The Ministry of Stories Magically Unleashes Kids' Imaginations

Building confidence, self-respect, and communication skills through writing.


The Ministry of Stories Magically Unleashes Kids' Imaginations | Building confidence, self-respect, and communication skills through writing.

On Hoxton Street in East London there is a very special children's writing and mentoring center but don't expect to easily find it. That's because in this magical world, the Ministry of Stories is fronted by its shop, Hoxton Street Monster Supplies.

When you walk through the doors, according to The Telegraph, you can expect to find monster delicacies such as cubed earwax (vanilla fudge) and human snot (honey). The store raises funds for this very special program that unleashes children's imagination and allows them to soar high.

Youth ages eight to 18 enter the Ministry through a secret door that is designed to open a world of opportunity by fostering a love of writing.

The organization believes that, "Writing enhances self-respect, improves communication – and can transform lives." That’s because writing allows children's voices to be heard.

This year, the mentoring workshop is celebrating ten years of helping children discover a love of writing through innovative programs.  Founded by Lucy Macnab, Ben Payne and best-selling author Nick Hornby, the organization now has over 400 volunteers and runs its programs at no charge for area youth.

“Through a range of innovative writing programs, and one-to-one mentoring, we help young people discover and realize their own creative potential,” Macnab told The Telegraph. “We build confidence, self-respect, and communication skills in both workshops for schools and out-of-school writing clubs.”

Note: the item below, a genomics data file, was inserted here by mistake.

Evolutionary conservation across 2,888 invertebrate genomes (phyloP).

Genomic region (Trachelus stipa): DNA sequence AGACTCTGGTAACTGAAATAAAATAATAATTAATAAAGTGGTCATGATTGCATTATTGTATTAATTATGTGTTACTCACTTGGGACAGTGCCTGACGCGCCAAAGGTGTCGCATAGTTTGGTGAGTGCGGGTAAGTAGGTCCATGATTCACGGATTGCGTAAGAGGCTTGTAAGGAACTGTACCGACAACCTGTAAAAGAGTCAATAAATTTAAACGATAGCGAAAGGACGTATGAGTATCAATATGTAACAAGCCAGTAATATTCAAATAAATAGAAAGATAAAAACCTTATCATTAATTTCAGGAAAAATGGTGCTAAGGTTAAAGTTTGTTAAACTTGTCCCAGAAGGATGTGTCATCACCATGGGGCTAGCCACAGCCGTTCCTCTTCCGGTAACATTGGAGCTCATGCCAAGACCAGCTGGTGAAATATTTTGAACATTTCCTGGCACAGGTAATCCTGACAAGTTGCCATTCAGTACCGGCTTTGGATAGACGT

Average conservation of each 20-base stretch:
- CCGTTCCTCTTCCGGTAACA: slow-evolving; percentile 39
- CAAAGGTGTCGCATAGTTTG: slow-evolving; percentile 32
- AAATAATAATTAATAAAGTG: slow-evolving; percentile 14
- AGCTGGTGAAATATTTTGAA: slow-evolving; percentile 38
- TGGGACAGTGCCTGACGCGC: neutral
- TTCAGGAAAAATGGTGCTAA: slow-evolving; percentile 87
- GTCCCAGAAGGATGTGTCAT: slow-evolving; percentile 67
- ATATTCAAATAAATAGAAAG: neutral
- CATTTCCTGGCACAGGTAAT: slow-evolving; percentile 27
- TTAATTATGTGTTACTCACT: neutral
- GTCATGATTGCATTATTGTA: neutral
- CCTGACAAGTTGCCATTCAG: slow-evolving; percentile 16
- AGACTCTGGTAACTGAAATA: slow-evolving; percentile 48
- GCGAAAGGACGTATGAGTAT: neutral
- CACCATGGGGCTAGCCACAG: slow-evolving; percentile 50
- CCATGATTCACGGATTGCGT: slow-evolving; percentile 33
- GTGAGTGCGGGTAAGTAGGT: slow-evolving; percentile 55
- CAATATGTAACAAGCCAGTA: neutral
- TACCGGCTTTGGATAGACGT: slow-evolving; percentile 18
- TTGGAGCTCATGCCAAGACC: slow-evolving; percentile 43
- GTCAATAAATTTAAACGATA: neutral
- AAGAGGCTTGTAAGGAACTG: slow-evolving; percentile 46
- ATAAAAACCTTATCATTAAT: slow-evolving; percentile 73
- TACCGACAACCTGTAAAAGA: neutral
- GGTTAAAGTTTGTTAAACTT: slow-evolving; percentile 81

The organization works with around 1,000 children per year in participating schools, and community programs across Hackney, Islington, and tower Hamlets.

One 10-year old participant, Nmeso, said that the weekly after-school club he attends at the ministry has helped him grow his imagination and improved his grades. In fact, he was able to move up a grade in school.

What's even more remarkable is that Nmeso has had a story he wrote published — along with other writers in the program —  titled Andre has a Hard Time. This is Nmeso's success story.

“At this age, to have a book in his name, that is a big achievement,” his mother said. “When he gets to secondary school, he can always look back on that achievement. The foundation is laid.”

The Ministry of Stories is supported by the literary world and has a special relationship with Penguin Random House UK. Author Charlie Higson who participated in panel events with the youth at the publisher's headquarters said that the writing program offers something that schools can't.

“The school system has become more and more restricted, and I think there’s a danger that it can actually put kids off books and reading,” he says. “The Ministry makes writing fun, and encourages children to use their imagination and creativity, without being told there’s a special way to write a story. I think it’s brilliant."

In 2015, at only five, the program won the National Lottery Award for the best arts project and assisted a sister organization to open a writing center in Rotherham, Grimm & Co, that is also fronted by a magical apothecary shop. 

The organization has great plans for its tenth anniversary beginning in spring 2020. A series of international travel guides for monsters to places like the Americas, Asia, Australasia and Africa that were authored by local children attending community schools that collaborate with the writing center will be launched to commemorate this special year.

Two more community clubs will begin this year that will meet on Wednesday and Saturday afternoons. These clubs will also support secondary school students.And a slew of special events are still being planned.

Who knows what else will happen now that the ministry is reaching double digits? But rest assured, it is bound to be magical.

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